This post is an overview of low and zero-VOC sheathing, decking and subfloor options
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Structural plywood (Softwood Plywood – SWPW) can be used for exterior sheathing, roof decking, and subfloors.
It is made with phenol-formaldehyde glue (PF) in the US and Canada.
The Rate of Formaldehyde Offgassing in PF Plywood
“Formaldehyde levels in this test chamber were well below 0.1 parts per million (ppm) in the air from all tests of fresh panels, and emissions rapidly approached zero as the panels aged.
In fact, the levels were so low and so close to the “background” levels in the test chamber that is was not possible to measure them accurately.” APA Source
While 0.1 ppm is high for someone sensitive, the fact that the panels rapidly offgas make them a safe option for most people with chemical sensitivities.
I would suggest testing plywood that is a few months old before ruling it out.
For a detailed review of the glues and chemicals that offgas from plywood and OSB sheathing see the post on formaldehyde and pressed wood products.
A Note on Purebond Formaldehyde-Free Plywood
Purebond plywood is not rated as a structural plywood for sheathing, subfloor, or decking. It also doesn’t handle moisture as well as typical plywood.
I have spoken to the company and they don’t recommend it used for this purpose though I do see people building with this product. Please don’t do this!
Purebond is made with “soy-based glue” which likely means polyurethane. I do not prefer this over regular plywood.
Plyboo is a bamboo-based plywood made from soy glue as well and is also not structural.
Exterior Sheathing Options
There are other options than plywood and OSB for sheathing. The first thing you need to do is check with your building codes and also consult with an architect to make sure you have the structural support needed.
The three main types of sheathing are plywood, OSB, and Huber’s OSB.
Plywood is the best option for most sensitive folks. OSB take longer to offgas. I have found that Zip Sheathing (a type of OSB) needs a solid 4 months at least to offgas. I like the Zip-R which is OSB backed in polyiso foam. The foam is to the interior side, which seems to block the offgassing.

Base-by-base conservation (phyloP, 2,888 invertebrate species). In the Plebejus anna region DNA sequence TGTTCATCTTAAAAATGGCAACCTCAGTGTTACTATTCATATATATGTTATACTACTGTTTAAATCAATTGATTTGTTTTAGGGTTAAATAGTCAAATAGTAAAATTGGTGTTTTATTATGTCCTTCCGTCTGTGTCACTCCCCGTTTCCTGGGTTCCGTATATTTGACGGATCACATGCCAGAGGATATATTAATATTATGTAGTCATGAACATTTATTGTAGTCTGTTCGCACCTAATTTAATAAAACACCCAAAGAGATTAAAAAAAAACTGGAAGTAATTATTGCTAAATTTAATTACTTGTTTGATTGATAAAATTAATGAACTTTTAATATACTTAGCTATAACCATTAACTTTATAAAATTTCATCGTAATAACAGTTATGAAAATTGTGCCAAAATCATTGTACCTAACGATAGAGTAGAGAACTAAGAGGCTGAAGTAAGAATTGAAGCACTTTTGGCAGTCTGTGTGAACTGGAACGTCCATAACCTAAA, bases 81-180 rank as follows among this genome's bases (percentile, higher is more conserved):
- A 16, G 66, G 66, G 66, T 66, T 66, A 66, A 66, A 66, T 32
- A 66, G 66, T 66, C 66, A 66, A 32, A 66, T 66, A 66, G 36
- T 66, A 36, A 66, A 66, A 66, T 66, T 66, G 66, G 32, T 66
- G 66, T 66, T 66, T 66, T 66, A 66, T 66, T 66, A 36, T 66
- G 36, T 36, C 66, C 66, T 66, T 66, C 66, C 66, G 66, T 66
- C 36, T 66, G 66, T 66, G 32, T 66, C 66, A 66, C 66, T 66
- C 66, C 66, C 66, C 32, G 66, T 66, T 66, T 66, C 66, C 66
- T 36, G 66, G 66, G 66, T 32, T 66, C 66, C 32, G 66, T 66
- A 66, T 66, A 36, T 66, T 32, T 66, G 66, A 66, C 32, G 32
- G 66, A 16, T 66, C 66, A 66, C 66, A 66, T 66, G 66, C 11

It’s highly unusual to use anything other than plywood or OSB.
Solid wood can be used but it’s very pricey and not done often. Non-wood options are far riskier.
Non-wood options are sometimes used but are usually unadvisable, often far more expensive, and often don’t meet codes: those include Georgia-Pacific DensGlass gypson, MgO board, rigid foam can technically be used as exterior sheathing in some areas. Cement board is sometimes used in tropical areas.
Consult with your architect or engineer before choosing an unusual product.
Subflooring is usually plywood, OSB or Advantech (which is a form of OSB). Plywood is generally the best choice for the chemically sensitive.
You can also use solid wood.
It is possible to use structural cementitious sheeting board (MgO) as a zero-VOC option however when I did this in my tiny house I needed additional framing support underneath.
You have to spec specific brands that have structural ratings. This is not something that has been in use for long, and it would be unusual to find a good architect who would approve this.
Huber did recently acquire a MgO board company that has a structural rating.
For those who can’t tolerate wood, it is possible to pour a concrete upper floor, though this is not usually done in North American homes.
In the days before plywood, solid wood was usually used:
For exterior sheathing, 1-by lumber laid diagonally was used. This is not an airtight option so humidity and energy issues should be considered. Make sure to use house wrap. Consider double-sided house wrap tape so that you get more of an air barrier.
For subfloors, 1-by subfloor was laid diagonally to the floor joints. The subfloor could be planks or tongue and groove. Here is a pic of what a solid wood plank subfloor looks like.
This is a zero-VOC option but it will cost you quite a bit more. If you use this method make sure you use a subfloor adhesive otherwise you will have a very creaky floor.
For decking, 1x decking butted up to each other can be used. This is how roofs were built before plywood or OSB. This will allow for many types of roofing types over it.
Roof Sheathing (Decking)
Plywood, OSB and Huber products are also the most common roof decking.
Purlins or skip sheathing can be used as an alternative form of roofing which eliminates the need for solid sheathing. This will only work with certain roof types (metal vented attic, in some cases cedar) says Paula Baker-Laport, Architect.
Huber Advantech products are applied with a polyurethane adhesive. You would want to check for the tolerability of polyurethane adhesives (as well as the Advantech product themselves).
Corinne Segura is a Building Biologist Practitioner with 6 years of experience helping others create healthy homes.
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